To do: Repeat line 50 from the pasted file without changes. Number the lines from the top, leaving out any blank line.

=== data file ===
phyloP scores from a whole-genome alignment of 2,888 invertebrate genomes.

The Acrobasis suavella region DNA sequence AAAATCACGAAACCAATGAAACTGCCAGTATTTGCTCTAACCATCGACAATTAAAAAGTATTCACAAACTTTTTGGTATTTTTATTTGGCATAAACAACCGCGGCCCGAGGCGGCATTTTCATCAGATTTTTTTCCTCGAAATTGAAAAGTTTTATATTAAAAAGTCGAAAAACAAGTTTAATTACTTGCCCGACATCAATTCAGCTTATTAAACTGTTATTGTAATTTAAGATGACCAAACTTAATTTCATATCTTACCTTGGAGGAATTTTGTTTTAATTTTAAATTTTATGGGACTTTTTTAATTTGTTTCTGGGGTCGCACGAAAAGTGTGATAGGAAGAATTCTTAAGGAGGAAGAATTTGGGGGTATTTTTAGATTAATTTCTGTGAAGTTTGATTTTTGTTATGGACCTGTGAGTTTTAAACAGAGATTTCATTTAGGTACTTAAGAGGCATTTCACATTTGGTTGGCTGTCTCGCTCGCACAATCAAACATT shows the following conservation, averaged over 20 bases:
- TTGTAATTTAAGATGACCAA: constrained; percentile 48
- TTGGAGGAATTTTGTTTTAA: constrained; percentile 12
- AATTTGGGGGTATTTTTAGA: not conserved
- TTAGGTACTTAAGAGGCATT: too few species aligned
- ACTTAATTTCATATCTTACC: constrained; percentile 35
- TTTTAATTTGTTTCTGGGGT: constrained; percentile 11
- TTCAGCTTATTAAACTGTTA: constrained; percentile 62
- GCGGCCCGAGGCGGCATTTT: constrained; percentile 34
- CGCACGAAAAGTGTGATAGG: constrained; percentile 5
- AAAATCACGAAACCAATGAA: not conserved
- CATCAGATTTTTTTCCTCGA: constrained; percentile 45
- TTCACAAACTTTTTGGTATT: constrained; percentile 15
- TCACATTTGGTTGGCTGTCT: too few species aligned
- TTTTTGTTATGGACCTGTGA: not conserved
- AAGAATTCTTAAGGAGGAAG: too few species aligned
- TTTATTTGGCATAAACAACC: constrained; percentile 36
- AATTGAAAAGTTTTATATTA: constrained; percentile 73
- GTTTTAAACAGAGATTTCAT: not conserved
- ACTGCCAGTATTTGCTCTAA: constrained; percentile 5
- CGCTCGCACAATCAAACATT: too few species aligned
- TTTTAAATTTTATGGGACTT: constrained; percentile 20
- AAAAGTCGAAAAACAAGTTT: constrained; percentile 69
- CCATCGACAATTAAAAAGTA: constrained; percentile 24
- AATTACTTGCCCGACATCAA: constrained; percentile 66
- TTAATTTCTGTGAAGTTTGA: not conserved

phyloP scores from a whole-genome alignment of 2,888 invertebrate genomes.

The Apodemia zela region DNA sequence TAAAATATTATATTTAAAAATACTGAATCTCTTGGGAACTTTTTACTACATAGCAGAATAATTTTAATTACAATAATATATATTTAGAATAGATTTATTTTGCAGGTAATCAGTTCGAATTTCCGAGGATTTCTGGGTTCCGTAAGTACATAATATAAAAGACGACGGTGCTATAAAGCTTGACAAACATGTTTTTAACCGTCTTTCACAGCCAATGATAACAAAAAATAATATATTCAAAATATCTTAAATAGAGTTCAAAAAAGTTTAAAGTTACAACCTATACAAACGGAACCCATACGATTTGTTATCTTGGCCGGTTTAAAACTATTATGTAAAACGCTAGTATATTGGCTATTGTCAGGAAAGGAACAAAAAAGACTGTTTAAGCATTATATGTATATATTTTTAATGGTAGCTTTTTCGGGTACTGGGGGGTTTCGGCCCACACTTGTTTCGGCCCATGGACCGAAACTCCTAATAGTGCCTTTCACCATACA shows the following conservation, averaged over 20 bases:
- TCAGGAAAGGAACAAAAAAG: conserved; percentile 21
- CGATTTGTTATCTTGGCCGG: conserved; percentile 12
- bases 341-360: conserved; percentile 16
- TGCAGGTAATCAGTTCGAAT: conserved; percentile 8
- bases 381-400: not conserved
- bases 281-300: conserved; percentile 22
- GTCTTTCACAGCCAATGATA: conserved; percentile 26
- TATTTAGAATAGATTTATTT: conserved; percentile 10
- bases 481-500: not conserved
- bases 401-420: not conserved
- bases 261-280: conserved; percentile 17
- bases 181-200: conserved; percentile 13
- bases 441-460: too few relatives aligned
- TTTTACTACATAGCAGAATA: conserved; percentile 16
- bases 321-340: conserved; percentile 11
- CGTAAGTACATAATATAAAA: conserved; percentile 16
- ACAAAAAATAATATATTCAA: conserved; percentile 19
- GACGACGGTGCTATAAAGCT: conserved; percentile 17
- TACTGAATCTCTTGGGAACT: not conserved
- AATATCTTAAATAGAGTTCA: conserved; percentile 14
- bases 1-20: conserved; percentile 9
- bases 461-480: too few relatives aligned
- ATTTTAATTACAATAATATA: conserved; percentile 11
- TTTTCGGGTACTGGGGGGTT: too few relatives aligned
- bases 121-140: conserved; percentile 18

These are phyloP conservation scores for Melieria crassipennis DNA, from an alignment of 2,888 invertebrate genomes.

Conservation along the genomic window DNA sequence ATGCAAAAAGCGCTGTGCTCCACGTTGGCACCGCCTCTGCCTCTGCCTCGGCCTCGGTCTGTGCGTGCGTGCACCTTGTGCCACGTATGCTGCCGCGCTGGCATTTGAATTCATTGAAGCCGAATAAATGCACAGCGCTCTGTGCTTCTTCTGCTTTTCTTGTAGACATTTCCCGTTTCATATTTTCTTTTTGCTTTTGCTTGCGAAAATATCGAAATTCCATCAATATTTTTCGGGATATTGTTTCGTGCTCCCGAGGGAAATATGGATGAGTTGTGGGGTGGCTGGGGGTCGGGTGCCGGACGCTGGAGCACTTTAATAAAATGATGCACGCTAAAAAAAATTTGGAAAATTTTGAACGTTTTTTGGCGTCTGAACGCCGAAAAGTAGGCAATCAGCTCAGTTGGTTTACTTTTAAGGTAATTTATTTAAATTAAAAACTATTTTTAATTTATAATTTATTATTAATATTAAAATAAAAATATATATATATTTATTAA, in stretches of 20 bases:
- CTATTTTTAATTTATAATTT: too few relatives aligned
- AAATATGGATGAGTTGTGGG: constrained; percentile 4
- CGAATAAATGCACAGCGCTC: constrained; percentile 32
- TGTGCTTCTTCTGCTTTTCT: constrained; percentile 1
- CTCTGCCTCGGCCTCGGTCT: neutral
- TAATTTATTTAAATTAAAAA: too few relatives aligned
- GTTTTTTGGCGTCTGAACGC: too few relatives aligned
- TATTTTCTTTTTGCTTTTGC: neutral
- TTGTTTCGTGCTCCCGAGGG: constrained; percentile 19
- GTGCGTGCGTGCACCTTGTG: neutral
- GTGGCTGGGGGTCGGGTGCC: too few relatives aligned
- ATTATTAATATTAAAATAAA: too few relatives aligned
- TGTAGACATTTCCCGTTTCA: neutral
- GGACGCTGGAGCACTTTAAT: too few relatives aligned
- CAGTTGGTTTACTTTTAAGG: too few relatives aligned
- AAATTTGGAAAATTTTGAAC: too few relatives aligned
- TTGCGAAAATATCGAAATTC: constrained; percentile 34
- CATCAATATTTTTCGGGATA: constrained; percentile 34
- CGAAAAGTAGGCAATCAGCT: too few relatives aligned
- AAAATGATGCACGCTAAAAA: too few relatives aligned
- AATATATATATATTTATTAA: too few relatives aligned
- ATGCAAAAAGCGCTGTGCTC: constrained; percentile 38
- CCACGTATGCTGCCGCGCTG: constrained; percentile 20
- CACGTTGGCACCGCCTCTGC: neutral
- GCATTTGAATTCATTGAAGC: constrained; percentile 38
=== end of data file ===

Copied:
- bases 1-20: conserved; percentile 9